gestures

Tour of Duty, Tour of Pleasure — by Aron Zelkowicz

A postcard from Vienna: By the time the Danube winds into concrete beds through Stadtpark, the water is just a trickle. Children in their parkas swing on the playground, the U-bahn train pulls into its station, and people stroll or bike over the canal’s bridges, all within a stone’s throw of the surface.  This view from our hotel is lovely and quaint, for those of us on tour with the Pittsburgh Symphony that have north-facing rooms (those with opposite views can peer down on the bustling skating rink next door). Pittsburghers, no strangers to rivers and bridges, hardly needed reminders of the horrible flooding that occurred this week.  The tame canal is at odds with what we’ve seen on the front page of local papers and all over TV.  I [...]

The Tools of Embodied Music® – the Feldenkrais Method® for Musicians (Part 2)

The tools of Embodied Music® – the Feldenkrais Method® for Musicians: 1.    Movement 2.    Awareness 3.    Reeducation of perception 4.    Learning to change habits 5.    Learning to use the whole self in playing   Movement Dr. Feldenkrais used to say: “Movement is life. Without it, life is inconceivable. Improve your movement and you improve your life”. One can use the word “music” instead of “life” and the meaning will be as true. Playing an instrument is a succession of movements. The properties of movement are the properties of sound as well: time, space, weight, rhythmical impulse, gesture, momentum towards an action, the process of speeding gradually and slowing down gradually.  Improving these properties in our movements will make it easier to achieve the sounds we want. We derive meaning from [...]

Raising the Arms (Part 2) — by Selma Gokcen

A wheel needs a central point of contact, an axis, in order to turn and spin. One never loses touch with one's central point—the spine—as one moves through life. But society today has lost that core. It has no idea where it is going. - Svami Purna When I was well into my studies as a young cellist, I became fascinated with the question: How does one raise the arms to play? My naive mind wondered: is there a wrong way and a right way, and how does one distinguish between the two?  I read a great many books on cello technique and for years I asked this question of my teachers. It seemed to me to be a very important gesture that most people took for granted, and my [...]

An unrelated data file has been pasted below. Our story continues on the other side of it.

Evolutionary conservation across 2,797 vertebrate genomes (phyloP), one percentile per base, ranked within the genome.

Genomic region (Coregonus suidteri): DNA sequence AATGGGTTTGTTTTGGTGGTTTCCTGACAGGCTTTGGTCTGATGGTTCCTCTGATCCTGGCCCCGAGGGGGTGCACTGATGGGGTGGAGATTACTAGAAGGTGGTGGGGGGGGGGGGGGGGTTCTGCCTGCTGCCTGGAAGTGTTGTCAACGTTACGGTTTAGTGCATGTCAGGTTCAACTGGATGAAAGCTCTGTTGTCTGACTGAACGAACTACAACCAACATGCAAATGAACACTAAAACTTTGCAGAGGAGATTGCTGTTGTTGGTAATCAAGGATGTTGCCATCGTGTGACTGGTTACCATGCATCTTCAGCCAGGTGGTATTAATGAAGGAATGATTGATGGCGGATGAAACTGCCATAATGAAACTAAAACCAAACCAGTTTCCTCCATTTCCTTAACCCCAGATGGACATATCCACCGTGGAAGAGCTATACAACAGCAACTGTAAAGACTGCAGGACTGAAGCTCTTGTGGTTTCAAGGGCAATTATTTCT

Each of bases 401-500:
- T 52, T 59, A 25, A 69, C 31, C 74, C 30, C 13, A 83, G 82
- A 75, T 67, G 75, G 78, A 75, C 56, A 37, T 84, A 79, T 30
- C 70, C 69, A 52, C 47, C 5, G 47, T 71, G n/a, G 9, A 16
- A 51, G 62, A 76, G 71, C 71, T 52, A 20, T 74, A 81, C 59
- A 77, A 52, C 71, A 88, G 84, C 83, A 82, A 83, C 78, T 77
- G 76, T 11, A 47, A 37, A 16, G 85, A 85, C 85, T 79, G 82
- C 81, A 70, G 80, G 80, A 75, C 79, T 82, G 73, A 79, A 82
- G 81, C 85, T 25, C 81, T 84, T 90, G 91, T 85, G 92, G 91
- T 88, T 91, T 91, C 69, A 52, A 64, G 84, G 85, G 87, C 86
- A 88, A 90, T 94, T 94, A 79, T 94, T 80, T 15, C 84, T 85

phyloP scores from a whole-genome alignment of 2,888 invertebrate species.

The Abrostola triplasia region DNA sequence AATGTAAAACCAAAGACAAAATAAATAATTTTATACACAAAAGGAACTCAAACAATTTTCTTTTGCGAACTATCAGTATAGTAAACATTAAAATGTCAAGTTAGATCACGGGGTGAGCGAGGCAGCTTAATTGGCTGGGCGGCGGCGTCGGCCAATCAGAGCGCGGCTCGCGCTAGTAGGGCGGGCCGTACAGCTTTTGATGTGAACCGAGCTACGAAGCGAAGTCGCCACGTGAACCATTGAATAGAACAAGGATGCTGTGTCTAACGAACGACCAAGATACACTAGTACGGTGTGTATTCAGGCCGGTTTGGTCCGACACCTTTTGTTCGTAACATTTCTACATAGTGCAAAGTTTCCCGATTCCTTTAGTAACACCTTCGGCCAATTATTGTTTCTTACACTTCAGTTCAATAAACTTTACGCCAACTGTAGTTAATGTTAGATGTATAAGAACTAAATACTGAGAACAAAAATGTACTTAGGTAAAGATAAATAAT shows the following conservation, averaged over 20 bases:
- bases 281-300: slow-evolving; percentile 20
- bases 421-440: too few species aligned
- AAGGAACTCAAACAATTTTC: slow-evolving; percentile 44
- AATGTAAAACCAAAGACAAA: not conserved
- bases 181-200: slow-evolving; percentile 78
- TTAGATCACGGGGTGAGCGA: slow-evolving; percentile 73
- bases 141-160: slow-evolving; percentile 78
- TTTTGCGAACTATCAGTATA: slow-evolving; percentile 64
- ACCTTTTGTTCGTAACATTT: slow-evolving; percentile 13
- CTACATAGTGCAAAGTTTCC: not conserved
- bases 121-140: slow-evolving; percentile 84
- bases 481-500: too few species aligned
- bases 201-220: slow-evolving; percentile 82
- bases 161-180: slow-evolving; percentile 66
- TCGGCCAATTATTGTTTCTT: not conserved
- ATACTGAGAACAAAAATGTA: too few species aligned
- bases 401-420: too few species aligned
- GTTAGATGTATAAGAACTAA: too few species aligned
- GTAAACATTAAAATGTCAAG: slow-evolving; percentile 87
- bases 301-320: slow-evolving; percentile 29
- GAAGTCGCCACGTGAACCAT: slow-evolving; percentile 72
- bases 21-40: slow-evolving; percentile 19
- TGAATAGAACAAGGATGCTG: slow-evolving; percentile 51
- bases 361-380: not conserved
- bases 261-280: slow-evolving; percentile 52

Learning Through Listening — by Yeesun Kim

The other day in my studio class, an excellent question was brought up by one of the students.  How do we use the recordings of artists for study purposes? What is the right way and amount to listen to these recordings? How much imitation is acceptable? Can it be somehow detrimental? We had a wonderful discussion where everyone chimed in to share their experiences and thoughts about this question. It is a very important issue to be thinking about, considering how much easier it is to be downloading recordings than attending concerts these days. There are so many ways to collect many different versions of a piece one is interested in. Also, we can listen to it as many times and at any time of the day as we please. [...]

Running After What is Behind You — by Selma Gokcen

Much of our training as cellists has us working long hours, working hard, but are we working smart? Do we know what is productive and what is counter-productive in our manner of working? How do we know? Is it possible to know? Many years after my cello study at the Juilliard School, I hit a wall. I could not go further in my work with the traditional methods of cello technique, cello etudes, additional lessons and hours of practice. It seemed I was going round in a circle.  I finally realised that solution to problems at the instrument might lie somewhere beyond the green pastures I had hitherto spent my life exploring.  I said to myself: Maybe the study of music is like science.  You have to go into the [...]